Acute Grief - Dealing With the
By Steve Wickham
The deep pain that is felt at the death of every
friendly soul arises from the feeling that there is in
every individual something which is inexpressible,
peculiar to them alone, and is, therefore, absolutely
and irretrievably lost.
~Arthur Schopenhauer (Italics in original; modified for
There are some inconsolable times in life when "things"
are just simply too raw. For this reason it is only fair
to consider various forms of grief - separating out
profound grief so plastic platitudes are never
When I recently attended an unconscious lady, trying
with others to revive her, I wondered serenely what kind
of person she was; her lifeless body but a shadow of the
spirit of the person that lay deep within. At her loss
several hours later, she was gone, never to grace the
stage of life again--absolutely and irretrievably lost,
indeed! For her family how must it have been adjusting
to life without her?
How do we possibly reconcile acute grief?
Well, it's understandable that some days will pass
harmlessly by whilst others will be tormented with
incredulous thoughts that are barely containable. All
that could be done, truly, is to take the day as it
comes--knowing with some distant knowledge that one day
the sun will shine over our souls again.
Ralph Waldo Emerson once said:
Sorrow makes us all children again - destroys all
differences of intellect.
The wisest know nothing.
Grief is a leveller. We could be forgiven for thinking
this depth of emotion was beyond any fellow human being;
it seems so impossible. It is of some pale relief to
know others are going through just as bad, if not worse.
But for some, what they deal with is the worst! The
worst possible thing has happened.
Know, however, that:
Grief is itself a medicine.
~William Cowper, Charity.
If you were the one grieving you might be thinking this
pithy quote is a platitude.
But the truth is, grief--whilst being impossibly
difficult--is often the nexus of new life. It can be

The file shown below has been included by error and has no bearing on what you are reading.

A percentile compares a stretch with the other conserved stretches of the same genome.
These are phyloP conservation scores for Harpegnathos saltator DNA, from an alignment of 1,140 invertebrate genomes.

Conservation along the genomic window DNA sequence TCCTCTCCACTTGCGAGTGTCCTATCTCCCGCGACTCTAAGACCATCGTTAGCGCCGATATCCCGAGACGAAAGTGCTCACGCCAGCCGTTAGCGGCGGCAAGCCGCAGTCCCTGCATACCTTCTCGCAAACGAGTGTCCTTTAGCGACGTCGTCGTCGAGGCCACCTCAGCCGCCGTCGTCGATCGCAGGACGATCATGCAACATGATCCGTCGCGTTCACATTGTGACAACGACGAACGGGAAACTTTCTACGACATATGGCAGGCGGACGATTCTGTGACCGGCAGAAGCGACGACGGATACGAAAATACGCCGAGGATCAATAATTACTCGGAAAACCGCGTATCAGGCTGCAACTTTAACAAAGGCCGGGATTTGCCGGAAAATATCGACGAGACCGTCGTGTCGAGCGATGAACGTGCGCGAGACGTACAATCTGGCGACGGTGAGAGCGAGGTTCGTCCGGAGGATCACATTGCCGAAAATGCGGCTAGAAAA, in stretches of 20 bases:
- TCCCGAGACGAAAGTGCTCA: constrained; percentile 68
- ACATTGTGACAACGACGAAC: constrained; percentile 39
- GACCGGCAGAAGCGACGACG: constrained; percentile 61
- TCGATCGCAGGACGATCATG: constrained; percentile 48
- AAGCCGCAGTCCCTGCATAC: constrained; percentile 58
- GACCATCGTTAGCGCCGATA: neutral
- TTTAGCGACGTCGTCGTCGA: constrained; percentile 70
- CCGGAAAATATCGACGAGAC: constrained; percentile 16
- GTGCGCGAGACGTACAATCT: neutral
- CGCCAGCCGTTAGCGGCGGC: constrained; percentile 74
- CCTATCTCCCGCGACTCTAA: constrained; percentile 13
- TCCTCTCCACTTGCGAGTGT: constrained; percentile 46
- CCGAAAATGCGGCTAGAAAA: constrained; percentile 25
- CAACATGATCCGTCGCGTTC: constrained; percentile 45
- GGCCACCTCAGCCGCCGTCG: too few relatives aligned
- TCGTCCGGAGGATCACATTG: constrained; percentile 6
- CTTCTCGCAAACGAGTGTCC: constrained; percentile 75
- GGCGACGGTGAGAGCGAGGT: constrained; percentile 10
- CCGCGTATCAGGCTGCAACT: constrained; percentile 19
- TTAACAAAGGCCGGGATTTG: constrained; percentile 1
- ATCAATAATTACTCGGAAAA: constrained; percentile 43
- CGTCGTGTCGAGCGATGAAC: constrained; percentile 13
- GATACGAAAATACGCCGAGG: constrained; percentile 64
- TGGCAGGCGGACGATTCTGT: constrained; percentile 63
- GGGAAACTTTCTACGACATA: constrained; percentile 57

afterward. Grief softens us. It makes us more human if
we don't deny the pain. It makes us more compassionate
and more reachable.
Yet, this won't help the person in deep grief in the
slightest, I suspect.
Being in the heart-rending state of acute grief numbs
us. When we sleep we often don't want to wake. This
below is my favourite grief quote; it takes us into the
imagery of the heart:
Grief is a dark, lonely, private room with the curtains
drawn, where cherished memories of laughter and tears
dance with angels in the cathedral of the heart. No one
may enter. None are welcome. No words penetrate its
walls or ease the pain that fills it. The door remains
locked until the will pries it open to allow the
helpless, well-meaning, outside world to enter and
interrupt its sanctity.
~Billy Thorpe, Sex, Thugs and Rock 'n' Roll, 1996.
This quote nails it. How hard to write on a subject
where words are totally meaningless.
Yet, my own experiences of grief led me to search. And
we search much reading media. Sometimes we find what
we're after, sometimes not.
The main thing in the shrill of raw and cogently
impactful grief is don't give up--though for a day or
two you might; don't give up hope totally. One day at a
time you will climb your way out of it.
Life may never be as it was, but it will be good again.
© 2010 S. J. Wickham.
Steve Wickham is a Registered Safety Practitioner (BSc,
MSIA, RSP) and a qualified, unordained Christian
minister (GradDipBib&Min). His blogs are at: http://epitemnein-epitomic.blogspot.com/